The future of the Echo Lake dam remains in flux as City of Burlington officials are seeking input from residents prior to deciding on the fate of the dam likely in February. (Photo by Ed Nadolski)

Most who spoke at meeting favor retaining structure

By Jason Arndt

Staff Writer

The City of Burlington took its first step in receiving community input related to the Echo Lake Dam’s long-term future Tuesday at Veterans Terrace.

Peter Riggs, director of public works, said the purpose of Tuesday’s community meeting was to gauge feedback from residents through surveys presented to those in attendance.

“The main point of tonight’s meeting is provide a format for people to learn about the different options for Echo Lake Dam,” he said.

The survey allows residents to select between dam modification or removal of the structure to achieve regulatory compliance from the state Department of Natural Resources.

The DNR, according to a Dam Failure Analysis in 2015, classifies the Echo Lake dam as a “significant” hazard based on the structure’s relative size and the fact that it cannot contain the 500-year flood without overtopping the embankment into Echo Park.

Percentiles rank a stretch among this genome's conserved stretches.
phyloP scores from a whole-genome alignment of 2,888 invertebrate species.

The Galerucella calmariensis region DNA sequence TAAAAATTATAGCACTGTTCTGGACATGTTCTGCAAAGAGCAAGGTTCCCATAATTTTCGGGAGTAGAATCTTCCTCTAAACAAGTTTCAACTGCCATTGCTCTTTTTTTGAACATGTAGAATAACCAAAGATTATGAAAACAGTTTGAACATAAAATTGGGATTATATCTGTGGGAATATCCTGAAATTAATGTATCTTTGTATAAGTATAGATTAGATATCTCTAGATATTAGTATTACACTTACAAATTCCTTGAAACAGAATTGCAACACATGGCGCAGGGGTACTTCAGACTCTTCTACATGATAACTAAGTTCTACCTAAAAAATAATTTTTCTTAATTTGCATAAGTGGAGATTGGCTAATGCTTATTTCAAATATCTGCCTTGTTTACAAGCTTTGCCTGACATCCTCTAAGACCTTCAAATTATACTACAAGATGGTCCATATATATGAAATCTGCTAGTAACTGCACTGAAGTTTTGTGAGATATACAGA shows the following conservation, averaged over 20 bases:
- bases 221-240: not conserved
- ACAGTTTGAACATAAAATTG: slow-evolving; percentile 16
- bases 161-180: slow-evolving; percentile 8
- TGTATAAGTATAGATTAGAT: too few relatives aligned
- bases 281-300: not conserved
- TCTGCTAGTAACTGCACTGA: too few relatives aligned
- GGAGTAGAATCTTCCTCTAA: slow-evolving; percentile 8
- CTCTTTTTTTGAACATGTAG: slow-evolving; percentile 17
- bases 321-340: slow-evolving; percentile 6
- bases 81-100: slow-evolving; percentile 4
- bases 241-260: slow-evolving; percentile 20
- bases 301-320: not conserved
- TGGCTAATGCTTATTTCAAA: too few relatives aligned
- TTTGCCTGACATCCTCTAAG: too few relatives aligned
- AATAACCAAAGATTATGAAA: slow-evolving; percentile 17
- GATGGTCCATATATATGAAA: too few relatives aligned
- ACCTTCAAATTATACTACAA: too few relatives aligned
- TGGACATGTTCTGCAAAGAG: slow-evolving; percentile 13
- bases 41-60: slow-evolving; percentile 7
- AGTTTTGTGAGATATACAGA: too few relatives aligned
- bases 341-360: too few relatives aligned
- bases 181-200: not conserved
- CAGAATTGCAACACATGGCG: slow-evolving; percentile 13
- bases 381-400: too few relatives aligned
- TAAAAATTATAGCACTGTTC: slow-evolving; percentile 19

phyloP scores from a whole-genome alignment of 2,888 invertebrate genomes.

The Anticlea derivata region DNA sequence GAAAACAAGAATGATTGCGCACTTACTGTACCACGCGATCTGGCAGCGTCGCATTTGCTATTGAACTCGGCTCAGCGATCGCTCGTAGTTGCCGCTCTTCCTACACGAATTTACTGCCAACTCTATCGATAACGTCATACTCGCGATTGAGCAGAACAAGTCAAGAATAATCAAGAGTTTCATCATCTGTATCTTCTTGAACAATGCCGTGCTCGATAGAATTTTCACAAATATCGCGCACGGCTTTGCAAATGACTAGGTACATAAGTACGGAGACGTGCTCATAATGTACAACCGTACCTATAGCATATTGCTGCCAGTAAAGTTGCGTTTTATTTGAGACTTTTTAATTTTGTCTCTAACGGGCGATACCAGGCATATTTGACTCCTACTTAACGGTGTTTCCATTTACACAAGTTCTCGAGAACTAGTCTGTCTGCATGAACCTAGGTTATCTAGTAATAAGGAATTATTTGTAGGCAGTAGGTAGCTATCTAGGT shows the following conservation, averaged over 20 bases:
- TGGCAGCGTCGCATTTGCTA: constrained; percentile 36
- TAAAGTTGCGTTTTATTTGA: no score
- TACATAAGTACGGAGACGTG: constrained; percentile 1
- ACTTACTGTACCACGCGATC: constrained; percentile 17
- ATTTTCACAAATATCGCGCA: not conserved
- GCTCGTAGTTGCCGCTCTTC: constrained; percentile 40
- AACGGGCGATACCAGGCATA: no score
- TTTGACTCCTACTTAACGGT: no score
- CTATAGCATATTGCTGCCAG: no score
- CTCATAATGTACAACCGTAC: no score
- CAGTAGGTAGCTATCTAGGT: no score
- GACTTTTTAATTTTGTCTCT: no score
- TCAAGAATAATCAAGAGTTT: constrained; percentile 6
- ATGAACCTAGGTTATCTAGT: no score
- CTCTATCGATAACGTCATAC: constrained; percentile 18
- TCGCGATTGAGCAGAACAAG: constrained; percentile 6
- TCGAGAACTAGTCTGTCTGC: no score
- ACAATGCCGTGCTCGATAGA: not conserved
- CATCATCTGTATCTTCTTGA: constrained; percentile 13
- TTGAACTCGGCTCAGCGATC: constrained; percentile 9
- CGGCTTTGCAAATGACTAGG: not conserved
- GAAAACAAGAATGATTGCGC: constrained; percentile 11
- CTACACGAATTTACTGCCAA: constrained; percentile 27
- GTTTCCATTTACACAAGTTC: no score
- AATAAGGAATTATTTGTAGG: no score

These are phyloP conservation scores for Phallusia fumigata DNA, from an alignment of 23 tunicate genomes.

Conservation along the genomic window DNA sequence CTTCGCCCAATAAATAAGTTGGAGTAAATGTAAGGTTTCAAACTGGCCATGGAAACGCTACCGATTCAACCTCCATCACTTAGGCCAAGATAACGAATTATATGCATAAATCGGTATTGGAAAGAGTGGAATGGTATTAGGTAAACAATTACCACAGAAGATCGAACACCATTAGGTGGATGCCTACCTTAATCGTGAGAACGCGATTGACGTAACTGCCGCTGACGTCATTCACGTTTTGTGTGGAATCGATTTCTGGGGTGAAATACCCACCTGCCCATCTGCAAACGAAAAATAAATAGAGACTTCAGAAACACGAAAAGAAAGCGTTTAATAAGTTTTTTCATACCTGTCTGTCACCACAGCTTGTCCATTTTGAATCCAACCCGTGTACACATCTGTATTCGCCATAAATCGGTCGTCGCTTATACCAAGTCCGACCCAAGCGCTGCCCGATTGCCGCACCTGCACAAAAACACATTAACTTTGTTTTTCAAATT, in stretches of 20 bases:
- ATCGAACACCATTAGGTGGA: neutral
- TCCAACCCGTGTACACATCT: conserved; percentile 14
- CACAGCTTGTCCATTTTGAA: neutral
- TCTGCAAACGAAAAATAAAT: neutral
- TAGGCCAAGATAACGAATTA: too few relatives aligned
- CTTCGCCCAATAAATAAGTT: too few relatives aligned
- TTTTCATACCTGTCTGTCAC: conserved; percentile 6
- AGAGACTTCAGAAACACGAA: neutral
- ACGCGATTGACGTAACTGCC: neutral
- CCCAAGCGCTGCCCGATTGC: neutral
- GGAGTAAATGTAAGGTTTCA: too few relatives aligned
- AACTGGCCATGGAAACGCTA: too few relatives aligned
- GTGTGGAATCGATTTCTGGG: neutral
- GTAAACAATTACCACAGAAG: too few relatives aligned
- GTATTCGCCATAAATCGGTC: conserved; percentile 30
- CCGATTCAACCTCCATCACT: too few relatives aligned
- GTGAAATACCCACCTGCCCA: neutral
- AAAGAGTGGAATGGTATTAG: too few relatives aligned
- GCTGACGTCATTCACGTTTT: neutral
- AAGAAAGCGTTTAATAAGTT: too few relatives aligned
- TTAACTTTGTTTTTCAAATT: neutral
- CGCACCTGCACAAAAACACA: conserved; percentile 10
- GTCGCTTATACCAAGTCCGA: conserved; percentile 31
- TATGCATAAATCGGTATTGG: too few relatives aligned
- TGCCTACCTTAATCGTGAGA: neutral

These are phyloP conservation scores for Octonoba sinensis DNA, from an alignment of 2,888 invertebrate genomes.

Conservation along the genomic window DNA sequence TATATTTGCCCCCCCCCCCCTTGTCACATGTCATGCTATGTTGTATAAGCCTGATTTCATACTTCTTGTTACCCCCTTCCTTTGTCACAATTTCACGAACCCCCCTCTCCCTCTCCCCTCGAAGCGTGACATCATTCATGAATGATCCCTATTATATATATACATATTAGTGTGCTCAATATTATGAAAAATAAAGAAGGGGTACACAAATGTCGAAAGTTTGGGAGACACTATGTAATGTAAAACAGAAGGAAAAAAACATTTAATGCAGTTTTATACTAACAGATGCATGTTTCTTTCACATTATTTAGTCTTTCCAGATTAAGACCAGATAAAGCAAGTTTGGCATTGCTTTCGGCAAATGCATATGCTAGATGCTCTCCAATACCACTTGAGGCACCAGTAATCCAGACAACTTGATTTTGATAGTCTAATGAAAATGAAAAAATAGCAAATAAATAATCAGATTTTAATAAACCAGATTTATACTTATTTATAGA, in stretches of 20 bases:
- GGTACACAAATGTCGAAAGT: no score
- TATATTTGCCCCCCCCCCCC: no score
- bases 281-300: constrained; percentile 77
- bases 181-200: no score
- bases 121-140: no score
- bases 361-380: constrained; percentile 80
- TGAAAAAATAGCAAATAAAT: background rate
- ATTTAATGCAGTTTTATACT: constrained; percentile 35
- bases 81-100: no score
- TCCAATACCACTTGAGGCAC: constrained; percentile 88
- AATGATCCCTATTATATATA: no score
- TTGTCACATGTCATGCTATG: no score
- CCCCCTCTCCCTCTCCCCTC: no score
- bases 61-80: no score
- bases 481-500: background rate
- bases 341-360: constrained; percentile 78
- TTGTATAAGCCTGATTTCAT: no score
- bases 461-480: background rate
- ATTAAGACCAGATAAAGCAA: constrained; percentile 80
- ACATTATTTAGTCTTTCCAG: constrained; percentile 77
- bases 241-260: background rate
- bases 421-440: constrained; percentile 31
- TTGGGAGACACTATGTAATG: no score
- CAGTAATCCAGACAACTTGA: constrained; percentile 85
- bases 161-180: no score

Since the dam does not meet the state standards, the City of Burlington needs to find alternatives to meet compliance by 2025.

With dozens in attendance, including some from out the area, the city asked residents to fill out an Echo Lake dam spillway survey with several options.

Options include dam modifications, which consist of three alternatives varying in costs as well as dredging Echo Lake to remove 115,000 cubic yards of sediment, and dam removal with and without enhancement of the drained lakebed.

Residents look to save dam

Most residents in attendance spoke in favor of modifying the structure instead of removing the dam and causing Echo Lake to disappear.

Tom Vos, a former alderman, is one of the residents looking to save the Echo Lake dam, said he believes demolishing the structure to make way for redevelopment of the former lakebed would become more costly.

“I think it is part of Burlington. It is part of our history, and I don’t think there is any benefit to taking (the dam out),” he said. “I think the cost of removing it, and the remediation of it, and the restoration is going to cost us just as much. It is going to be something that is always going to have to be maintained.”

Vos, however, acknowledged taxpayers would be responsible for paying to achieve DNR compliance, regardless of which option the city decides on.

Burlington plans to hold another community meeting on Jan. 12 at Veterans Terrace to gauge further feedback.

      To read the full story see the Dec. 2 edition of the Burlington Standard Press.